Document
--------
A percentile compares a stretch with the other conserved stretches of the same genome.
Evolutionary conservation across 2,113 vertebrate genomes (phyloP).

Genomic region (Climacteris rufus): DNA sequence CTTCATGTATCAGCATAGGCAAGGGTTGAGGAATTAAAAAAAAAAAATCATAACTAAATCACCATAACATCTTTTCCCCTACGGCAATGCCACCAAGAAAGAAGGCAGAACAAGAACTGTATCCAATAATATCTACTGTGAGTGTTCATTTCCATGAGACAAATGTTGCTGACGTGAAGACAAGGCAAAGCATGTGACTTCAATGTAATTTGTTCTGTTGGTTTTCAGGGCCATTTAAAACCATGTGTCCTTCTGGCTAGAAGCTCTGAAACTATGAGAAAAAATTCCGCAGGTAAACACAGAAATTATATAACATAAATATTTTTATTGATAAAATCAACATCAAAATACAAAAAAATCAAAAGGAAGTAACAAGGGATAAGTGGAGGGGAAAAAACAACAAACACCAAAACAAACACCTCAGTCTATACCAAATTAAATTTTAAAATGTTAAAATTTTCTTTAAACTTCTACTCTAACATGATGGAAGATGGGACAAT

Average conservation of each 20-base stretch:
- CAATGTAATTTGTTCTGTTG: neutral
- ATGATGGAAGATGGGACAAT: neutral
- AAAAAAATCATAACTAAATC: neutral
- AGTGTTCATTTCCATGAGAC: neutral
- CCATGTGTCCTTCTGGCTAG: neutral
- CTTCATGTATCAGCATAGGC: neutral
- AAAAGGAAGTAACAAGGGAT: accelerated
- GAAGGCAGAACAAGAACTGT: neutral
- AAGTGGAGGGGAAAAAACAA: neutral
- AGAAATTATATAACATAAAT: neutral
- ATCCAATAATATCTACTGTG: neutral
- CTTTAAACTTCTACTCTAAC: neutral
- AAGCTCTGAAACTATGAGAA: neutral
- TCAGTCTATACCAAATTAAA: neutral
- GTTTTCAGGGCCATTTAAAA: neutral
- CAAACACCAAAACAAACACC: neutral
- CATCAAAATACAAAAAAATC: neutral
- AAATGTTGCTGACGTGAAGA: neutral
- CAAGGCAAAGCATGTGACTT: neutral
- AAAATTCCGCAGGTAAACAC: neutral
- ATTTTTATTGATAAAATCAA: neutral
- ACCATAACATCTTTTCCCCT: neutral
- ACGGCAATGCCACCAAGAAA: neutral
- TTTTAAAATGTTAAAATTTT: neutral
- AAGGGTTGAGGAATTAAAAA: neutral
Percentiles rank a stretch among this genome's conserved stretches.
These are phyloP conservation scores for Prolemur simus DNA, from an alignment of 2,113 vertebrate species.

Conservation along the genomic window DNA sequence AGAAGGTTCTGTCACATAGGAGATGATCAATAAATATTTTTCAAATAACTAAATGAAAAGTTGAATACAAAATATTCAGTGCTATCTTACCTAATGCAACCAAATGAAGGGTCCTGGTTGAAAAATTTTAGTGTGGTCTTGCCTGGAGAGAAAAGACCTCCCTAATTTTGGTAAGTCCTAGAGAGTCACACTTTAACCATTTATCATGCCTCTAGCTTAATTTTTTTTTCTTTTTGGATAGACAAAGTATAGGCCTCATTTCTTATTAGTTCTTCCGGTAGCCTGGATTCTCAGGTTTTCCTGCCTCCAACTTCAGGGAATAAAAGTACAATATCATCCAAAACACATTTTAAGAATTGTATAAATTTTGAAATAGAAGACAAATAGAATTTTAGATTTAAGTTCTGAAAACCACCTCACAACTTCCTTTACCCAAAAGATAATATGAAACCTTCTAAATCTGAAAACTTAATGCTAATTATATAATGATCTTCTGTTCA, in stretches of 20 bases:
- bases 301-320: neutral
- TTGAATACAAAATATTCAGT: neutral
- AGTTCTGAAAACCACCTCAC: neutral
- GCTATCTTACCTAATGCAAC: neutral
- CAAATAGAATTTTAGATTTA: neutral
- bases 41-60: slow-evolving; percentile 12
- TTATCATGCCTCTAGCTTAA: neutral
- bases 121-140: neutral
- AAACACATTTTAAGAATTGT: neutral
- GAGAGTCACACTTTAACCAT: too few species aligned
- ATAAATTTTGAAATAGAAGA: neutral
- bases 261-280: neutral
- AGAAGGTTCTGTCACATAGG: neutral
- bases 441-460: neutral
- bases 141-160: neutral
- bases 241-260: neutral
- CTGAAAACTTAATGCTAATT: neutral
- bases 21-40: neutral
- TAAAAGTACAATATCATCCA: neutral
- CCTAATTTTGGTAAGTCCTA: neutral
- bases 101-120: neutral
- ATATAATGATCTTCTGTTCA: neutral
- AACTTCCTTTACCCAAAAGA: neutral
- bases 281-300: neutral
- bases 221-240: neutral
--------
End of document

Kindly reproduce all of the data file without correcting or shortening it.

A percentile compares a stretch with the other conserved stretches of the same genome.
Evolutionary conservation across 2,113 vertebrate genomes (phyloP).

Genomic region (Climacteris rufus): DNA sequence CTTCATGTATCAGCATAGGCAAGGGTTGAGGAATTAAAAAAAAAAAATCATAACTAAATCACCATAACATCTTTTCCCCTACGGCAATGCCACCAAGAAAGAAGGCAGAACAAGAACTGTATCCAATAATATCTACTGTGAGTGTTCATTTCCATGAGACAAATGTTGCTGACGTGAAGACAAGGCAAAGCATGTGACTTCAATGTAATTTGTTCTGTTGGTTTTCAGGGCCATTTAAAACCATGTGTCCTTCTGGCTAGAAGCTCTGAAACTATGAGAAAAAATTCCGCAGGTAAACACAGAAATTATATAACATAAATATTTTTATTGATAAAATCAACATCAAAATACAAAAAAATCAAAAGGAAGTAACAAGGGATAAGTGGAGGGGAAAAAACAACAAACACCAAAACAAACACCTCAGTCTATACCAAATTAAATTTTAAAATGTTAAAATTTTCTTTAAACTTCTACTCTAACATGATGGAAGATGGGACAAT

Average conservation of each 20-base stretch:
- CAATGTAATTTGTTCTGTTG: neutral
- ATGATGGAAGATGGGACAAT: neutral
- AAAAAAATCATAACTAAATC: neutral
- AGTGTTCATTTCCATGAGAC: neutral
- CCATGTGTCCTTCTGGCTAG: neutral
- CTTCATGTATCAGCATAGGC: neutral
- AAAAGGAAGTAACAAGGGAT: accelerated
- GAAGGCAGAACAAGAACTGT: neutral
- AAGTGGAGGGGAAAAAACAA: neutral
- AGAAATTATATAACATAAAT: neutral
- ATCCAATAATATCTACTGTG: neutral
- CTTTAAACTTCTACTCTAAC: neutral
- AAGCTCTGAAACTATGAGAA: neutral
- TCAGTCTATACCAAATTAAA: neutral
- GTTTTCAGGGCCATTTAAAA: neutral
- CAAACACCAAAACAAACACC: neutral
- CATCAAAATACAAAAAAATC: neutral
- AAATGTTGCTGACGTGAAGA: neutral
- CAAGGCAAAGCATGTGACTT: neutral
- AAAATTCCGCAGGTAAACAC: neutral
- ATTTTTATTGATAAAATCAA: neutral
- ACCATAACATCTTTTCCCCT: neutral
- ACGGCAATGCCACCAAGAAA: neutral
- TTTTAAAATGTTAAAATTTT: neutral
- AAGGGTTGAGGAATTAAAAA: neutral
Percentiles rank a stretch among this genome's conserved stretches.
These are phyloP conservation scores for Prolemur simus DNA, from an alignment of 2,113 vertebrate species.

Conservation along the genomic window DNA sequence AGAAGGTTCTGTCACATAGGAGATGATCAATAAATATTTTTCAAATAACTAAATGAAAAGTTGAATACAAAATATTCAGTGCTATCTTACCTAATGCAACCAAATGAAGGGTCCTGGTTGAAAAATTTTAGTGTGGTCTTGCCTGGAGAGAAAAGACCTCCCTAATTTTGGTAAGTCCTAGAGAGTCACACTTTAACCATTTATCATGCCTCTAGCTTAATTTTTTTTTCTTTTTGGATAGACAAAGTATAGGCCTCATTTCTTATTAGTTCTTCCGGTAGCCTGGATTCTCAGGTTTTCCTGCCTCCAACTTCAGGGAATAAAAGTACAATATCATCCAAAACACATTTTAAGAATTGTATAAATTTTGAAATAGAAGACAAATAGAATTTTAGATTTAAGTTCTGAAAACCACCTCACAACTTCCTTTACCCAAAAGATAATATGAAACCTTCTAAATCTGAAAACTTAATGCTAATTATATAATGATCTTCTGTTCA, in stretches of 20 bases:
- bases 301-320: neutral
- TTGAATACAAAATATTCAGT: neutral
- AGTTCTGAAAACCACCTCAC: neutral
- GCTATCTTACCTAATGCAAC: neutral
- CAAATAGAATTTTAGATTTA: neutral
- bases 41-60: slow-evolving; percentile 12
- TTATCATGCCTCTAGCTTAA: neutral
- bases 121-140: neutral
- AAACACATTTTAAGAATTGT: neutral
- GAGAGTCACACTTTAACCAT: too few species aligned
- ATAAATTTTGAAATAGAAGA: neutral
- bases 261-280: neutral
- AGAAGGTTCTGTCACATAGG: neutral
- bases 441-460: neutral
- bases 141-160: neutral
- bases 241-260: neutral
- CTGAAAACTTAATGCTAATT: neutral
- bases 21-40: neutral
- TAAAAGTACAATATCATCCA: neutral
- CCTAATTTTGGTAAGTCCTA: neutral
- bases 101-120: neutral
- ATATAATGATCTTCTGTTCA: neutral
- AACTTCCTTTACCCAAAAGA: neutral
- bases 281-300: neutral
- bases 221-240: neutral